At baseline, the rapid HIV test is done as part of the eligibility screening to determine if the participant is HIV-infected or -uninfected. We determine eligibility based on a risk assessment, with a minimum risk score necessary for enrollment. Inclusion criteria and risk scoring are explained in detail in the ATN CARES protocol papers by Rotheram-Borus et al and Comulada et al [, ]. If a participant is eligible for the study, they are enrolled and receive the additional STI testing. An interviewer with phlebotomy certification draws blood for use in the HIV RNA/DNA test, the syphilis test, and the HCV test at certain sites. The participant self-collects their urine sample or pharyngeal, rectal, and vaginal swabs. Clients are encouraged to stay until their test results are available.
Routine follow-up appointments occur at 4-month intervals for 2 years. However, if a patient reports potential STI exposure or STI symptoms to the interviewer, they will be invited for testing at any point during the study.
Linkage to Care, Treatment, and Partner Management
Participants receive their test results on the same day as the testing. Whenever possible, they are told the results in person. If the participant needs to leave their appointment before results are available, the interviewer asks the participant how they would like to receive the results and then communicates the results with them through a phone call, text, or email. When a patient receives a positive test result, they are either referred to a partner medical clinic or to their primary care provider to receive treatment, or they are provided with treatment by the interviewing staff. All partner medical clinics agreed to and signed an STI treatment protocol that is in accordance with Centers for Disease Control and Prevention recommendations.
If the participant elects to seek treatment at a clinic, the interviewer works with the participant to find a clinic that is geographically convenient, and the study organizes free transport to the clinic via the Uber app. Interviewers counsel participants on the importance of partner treatment and safe sex practices. They also follow up with study participants to ensure they were able to receive treatment, and study staff obtains records of the treatment from the clinic.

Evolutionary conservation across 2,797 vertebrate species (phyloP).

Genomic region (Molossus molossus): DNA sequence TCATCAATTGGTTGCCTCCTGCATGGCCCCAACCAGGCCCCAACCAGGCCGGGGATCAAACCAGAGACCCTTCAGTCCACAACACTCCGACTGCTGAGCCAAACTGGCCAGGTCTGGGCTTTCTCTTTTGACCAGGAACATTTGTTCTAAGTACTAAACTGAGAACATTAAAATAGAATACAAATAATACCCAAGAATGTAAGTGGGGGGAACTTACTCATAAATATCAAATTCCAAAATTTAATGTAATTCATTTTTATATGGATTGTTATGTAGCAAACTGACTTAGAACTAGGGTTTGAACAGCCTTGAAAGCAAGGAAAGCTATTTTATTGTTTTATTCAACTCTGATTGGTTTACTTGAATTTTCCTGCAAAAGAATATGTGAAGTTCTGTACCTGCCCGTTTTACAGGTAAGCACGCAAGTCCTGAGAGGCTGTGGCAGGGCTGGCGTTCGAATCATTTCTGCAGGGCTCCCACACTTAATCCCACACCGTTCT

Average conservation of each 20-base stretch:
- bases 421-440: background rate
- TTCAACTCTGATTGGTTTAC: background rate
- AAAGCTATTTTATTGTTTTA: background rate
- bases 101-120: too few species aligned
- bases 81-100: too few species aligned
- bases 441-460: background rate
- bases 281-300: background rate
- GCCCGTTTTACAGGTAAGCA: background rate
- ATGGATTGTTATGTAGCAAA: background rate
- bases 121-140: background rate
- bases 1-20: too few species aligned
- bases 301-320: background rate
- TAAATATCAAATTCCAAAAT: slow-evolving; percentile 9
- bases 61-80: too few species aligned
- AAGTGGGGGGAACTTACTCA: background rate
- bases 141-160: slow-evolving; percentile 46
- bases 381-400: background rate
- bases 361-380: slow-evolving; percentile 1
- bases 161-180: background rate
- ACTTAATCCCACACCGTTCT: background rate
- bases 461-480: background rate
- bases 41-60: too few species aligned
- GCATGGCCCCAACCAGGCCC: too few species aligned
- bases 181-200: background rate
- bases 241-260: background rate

For syphilis infections, we will always refer the participant to a clinical provider since follow-up blood work and a penicillin injection may be required. For CT and NG infections, it is up to the participant if they prefer to be referred to a clinic or receive same-day antibiotic treatment from the interviewing staff. The interviewers treat vaginal, urethral, and pharyngeal CT infections with 1 g oral azithromycin . They treat rectal CT infections with 100 mg oral doxycycline twice daily for 7 days, as evidence shows doxycycline is more effective than azithromycin in treating rectal CT [ - ]. NG infection, while often clinically treated with 1 g oral azithromycin and an injection of 250 mg ceftriaxone, is instead treated with 1 g oral azithromycin and 400 mg oral cefixime [ ]. The treatment of concurrent CT and NG infections are according to the type of CT infection. If there is a vaginal, urethral, or pharyngeal CT infection in addition to an NG infection, treatment is 1 g oral azithromycin and 400 mg oral cefixime. If there is a rectal CT infection in addition to an NG infection, treatment is 100 mg oral doxycycline twice daily for 7 days and 400 mg oral cefixime. All treatment regimens follow Centers for Disease Control and Prevention guidelines and are effective treatment methods.
We prepackage treatment packs that include antibiotic instructions, antibiotics, physician contact information, water, and a snack. Every recruitment site has these treatment packs available. We also offer participants with a positive CT or NG result up to 10 expedited partner therapy packets according to the number of partners reported in the past 90 days . We provide the expedited partner therapy packs according to the type of infection participants test positive for as well as the type of sex they report having with their partner. For example, if a participant tests positive for urethral CT and reports insertive anal sex, we will provide doxycycline in the expedited partner therapy pack.